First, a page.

Journal of Clinical and Diagnostic Research, ISSN - 0973 - 709X

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Original article / research
Table of Contents - Year : 2017 | Month : January | Volume : 11 | Issue : 1 | Page : ZC33 - ZC36

Prevalence of Colour Vision Anomalies Amongst Dental Professionals and its Effect on Shade Matching of Teeth ZC33-ZC36

Amrit Khosla, Anuj Paul Maini, Anuj Wangoo, Sukhman Singh, Damanpreet Kaur Mehar

Dr. Amrit Khosla,
451, Khosla Hospital, Model Town, Ludhiana-141002, Punjab, India.

Introduction: The success of a restoration is dependent on accurate shade matching of teeth leading to studies evaluating the factors affecting the perception of shades. Colour vision anomalies including colour blindness have been found to exist in the population and it has been thought to be a potential factor affecting the colour perception ability.

Aim: The present study was done to evaluate the prevalence of colour vision anomalies and its effect on matching of shades of teeth.

Materials and Methods: A total of 147 dental professionals were randomly selected for the study and were first tested for visual acuity using the Snellen’s Eye Chart so as to carry on the study with only those operators who had a vision of 6/6. Then, the Ishihara’s colour charts were used to test the operators for colour vision handicap. In the last stage of the study, test for accuracy of shade selection was done using the Vitapan Classical shade guide. The shade guide tabs were covered to avoid bias. Percentage was used to calculate the prevalence of colour vision handicap and its effect on matching of shades of teeth as compared to normal vision, which was evaluated using Chi square test.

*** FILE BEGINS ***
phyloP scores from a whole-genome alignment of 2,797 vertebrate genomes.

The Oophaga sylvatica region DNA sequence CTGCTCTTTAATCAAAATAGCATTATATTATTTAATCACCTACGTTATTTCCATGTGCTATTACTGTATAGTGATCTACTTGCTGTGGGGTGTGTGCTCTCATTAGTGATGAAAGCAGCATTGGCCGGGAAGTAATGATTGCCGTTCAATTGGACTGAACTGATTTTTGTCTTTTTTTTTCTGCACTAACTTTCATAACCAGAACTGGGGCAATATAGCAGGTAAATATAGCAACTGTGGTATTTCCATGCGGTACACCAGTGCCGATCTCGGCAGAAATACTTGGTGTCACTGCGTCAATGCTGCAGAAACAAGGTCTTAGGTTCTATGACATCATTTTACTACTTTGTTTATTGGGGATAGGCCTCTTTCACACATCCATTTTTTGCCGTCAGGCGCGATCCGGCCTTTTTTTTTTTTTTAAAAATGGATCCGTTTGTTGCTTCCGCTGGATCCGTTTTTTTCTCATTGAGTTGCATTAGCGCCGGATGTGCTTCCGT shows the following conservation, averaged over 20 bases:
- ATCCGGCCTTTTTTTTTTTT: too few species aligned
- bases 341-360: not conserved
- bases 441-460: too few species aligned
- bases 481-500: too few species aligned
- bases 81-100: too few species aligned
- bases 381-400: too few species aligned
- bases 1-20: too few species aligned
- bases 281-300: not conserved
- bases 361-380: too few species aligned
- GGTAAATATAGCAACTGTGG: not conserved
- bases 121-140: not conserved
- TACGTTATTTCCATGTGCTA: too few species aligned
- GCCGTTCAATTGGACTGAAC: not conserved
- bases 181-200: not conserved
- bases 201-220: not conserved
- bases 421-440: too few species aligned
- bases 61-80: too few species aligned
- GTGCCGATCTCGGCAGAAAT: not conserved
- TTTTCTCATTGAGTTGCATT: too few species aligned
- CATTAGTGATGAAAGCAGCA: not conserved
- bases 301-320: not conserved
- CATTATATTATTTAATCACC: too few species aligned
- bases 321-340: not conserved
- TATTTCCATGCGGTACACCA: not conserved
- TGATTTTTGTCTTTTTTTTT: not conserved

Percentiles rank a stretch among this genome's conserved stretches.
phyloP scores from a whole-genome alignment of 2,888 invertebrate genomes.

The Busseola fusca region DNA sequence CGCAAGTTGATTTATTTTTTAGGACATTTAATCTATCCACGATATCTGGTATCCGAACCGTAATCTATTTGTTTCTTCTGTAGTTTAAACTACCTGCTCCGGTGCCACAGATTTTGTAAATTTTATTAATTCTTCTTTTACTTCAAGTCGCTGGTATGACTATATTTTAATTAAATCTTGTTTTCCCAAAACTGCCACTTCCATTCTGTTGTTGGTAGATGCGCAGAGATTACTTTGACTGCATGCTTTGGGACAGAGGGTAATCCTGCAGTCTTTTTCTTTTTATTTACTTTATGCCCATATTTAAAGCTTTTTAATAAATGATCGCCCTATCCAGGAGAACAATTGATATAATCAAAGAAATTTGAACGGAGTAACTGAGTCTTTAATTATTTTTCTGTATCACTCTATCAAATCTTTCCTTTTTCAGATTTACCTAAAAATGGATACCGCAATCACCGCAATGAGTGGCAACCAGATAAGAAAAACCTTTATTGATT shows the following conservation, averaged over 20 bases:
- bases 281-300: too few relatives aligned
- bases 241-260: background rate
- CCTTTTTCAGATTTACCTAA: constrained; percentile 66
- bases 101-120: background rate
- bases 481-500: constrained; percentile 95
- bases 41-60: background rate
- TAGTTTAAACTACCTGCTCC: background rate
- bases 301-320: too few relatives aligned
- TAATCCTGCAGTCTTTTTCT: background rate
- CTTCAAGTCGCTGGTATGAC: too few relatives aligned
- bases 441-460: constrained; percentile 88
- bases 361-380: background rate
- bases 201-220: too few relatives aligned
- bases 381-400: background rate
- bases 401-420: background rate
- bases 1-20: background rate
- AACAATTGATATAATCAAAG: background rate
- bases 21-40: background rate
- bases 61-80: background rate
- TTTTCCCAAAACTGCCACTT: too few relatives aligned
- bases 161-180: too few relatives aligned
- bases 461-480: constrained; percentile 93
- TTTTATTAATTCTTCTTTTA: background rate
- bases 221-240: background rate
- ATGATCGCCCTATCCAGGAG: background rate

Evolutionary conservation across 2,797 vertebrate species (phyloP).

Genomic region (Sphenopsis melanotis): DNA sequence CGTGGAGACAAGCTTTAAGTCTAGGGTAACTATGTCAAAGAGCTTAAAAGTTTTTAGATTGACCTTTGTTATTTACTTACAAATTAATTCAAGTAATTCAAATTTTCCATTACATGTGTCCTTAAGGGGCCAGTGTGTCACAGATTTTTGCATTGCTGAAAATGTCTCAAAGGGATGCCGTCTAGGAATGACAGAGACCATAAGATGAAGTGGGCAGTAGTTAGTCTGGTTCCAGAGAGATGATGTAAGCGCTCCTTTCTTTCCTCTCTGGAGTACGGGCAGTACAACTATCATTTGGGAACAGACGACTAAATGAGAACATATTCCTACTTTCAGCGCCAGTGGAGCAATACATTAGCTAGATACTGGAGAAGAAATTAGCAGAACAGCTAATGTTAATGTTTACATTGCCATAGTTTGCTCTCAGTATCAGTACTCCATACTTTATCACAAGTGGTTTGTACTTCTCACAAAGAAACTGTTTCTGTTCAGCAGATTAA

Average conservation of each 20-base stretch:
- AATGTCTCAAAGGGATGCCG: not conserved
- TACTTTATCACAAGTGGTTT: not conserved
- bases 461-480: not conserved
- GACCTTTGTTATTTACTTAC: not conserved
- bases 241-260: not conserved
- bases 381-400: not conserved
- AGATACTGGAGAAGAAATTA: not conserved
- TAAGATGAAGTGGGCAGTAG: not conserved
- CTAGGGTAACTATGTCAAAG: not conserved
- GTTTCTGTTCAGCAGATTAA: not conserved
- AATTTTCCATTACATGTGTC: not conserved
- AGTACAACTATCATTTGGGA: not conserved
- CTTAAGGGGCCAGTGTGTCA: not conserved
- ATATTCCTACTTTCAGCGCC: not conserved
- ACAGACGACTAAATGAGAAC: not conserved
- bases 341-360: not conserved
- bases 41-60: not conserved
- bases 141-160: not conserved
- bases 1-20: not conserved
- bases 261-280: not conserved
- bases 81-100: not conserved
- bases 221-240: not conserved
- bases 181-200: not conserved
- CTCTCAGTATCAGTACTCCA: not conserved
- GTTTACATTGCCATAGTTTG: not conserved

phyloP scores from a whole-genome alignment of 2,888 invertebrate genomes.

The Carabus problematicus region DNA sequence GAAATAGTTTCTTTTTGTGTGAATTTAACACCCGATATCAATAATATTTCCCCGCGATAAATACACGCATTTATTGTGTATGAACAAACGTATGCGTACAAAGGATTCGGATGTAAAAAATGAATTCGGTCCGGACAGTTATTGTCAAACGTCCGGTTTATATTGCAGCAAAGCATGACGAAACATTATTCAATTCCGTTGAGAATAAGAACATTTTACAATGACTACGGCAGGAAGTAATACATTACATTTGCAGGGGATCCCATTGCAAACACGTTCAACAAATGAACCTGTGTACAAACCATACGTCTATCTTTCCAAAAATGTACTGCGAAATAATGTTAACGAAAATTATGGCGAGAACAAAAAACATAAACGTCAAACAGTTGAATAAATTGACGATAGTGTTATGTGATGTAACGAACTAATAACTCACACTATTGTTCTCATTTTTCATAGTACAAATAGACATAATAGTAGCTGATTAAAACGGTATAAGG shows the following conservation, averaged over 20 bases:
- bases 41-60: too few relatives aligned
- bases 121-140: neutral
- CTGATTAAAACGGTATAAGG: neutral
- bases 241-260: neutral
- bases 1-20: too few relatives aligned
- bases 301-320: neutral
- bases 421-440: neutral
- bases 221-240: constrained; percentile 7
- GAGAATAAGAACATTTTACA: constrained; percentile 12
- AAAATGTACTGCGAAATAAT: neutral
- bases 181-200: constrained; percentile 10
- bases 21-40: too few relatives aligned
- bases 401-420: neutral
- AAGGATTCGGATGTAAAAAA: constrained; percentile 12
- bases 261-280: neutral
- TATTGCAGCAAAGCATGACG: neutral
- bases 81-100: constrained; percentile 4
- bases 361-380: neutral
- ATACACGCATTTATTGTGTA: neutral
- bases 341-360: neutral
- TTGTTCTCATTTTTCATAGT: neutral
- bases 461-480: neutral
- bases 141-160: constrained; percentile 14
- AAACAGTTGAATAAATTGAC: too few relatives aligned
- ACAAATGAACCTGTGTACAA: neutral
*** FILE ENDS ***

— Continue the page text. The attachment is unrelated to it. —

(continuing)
Results: Nineteen operators had colour vision anomalies out of hundred operators and only two operators presented with colour blindness. Colour vision anomaly was more prevalent than colour blindness and it was also found that it was more prevalent in males than females. The difference between the accuracy of shade matching between the operators with normal vision and colour vision defect and operators with normal vision and colour blindness was statistically not significant.

Conclusion: Colour blindness and colour vision handicap are rare conditions, with the latter being more common in the population. According to our study, it was concluded that no statistically significant difference existed amongst the operators with normal vision and colour vision anomaly or operators with normal vision and colour blindness during the matching of shades of teeth.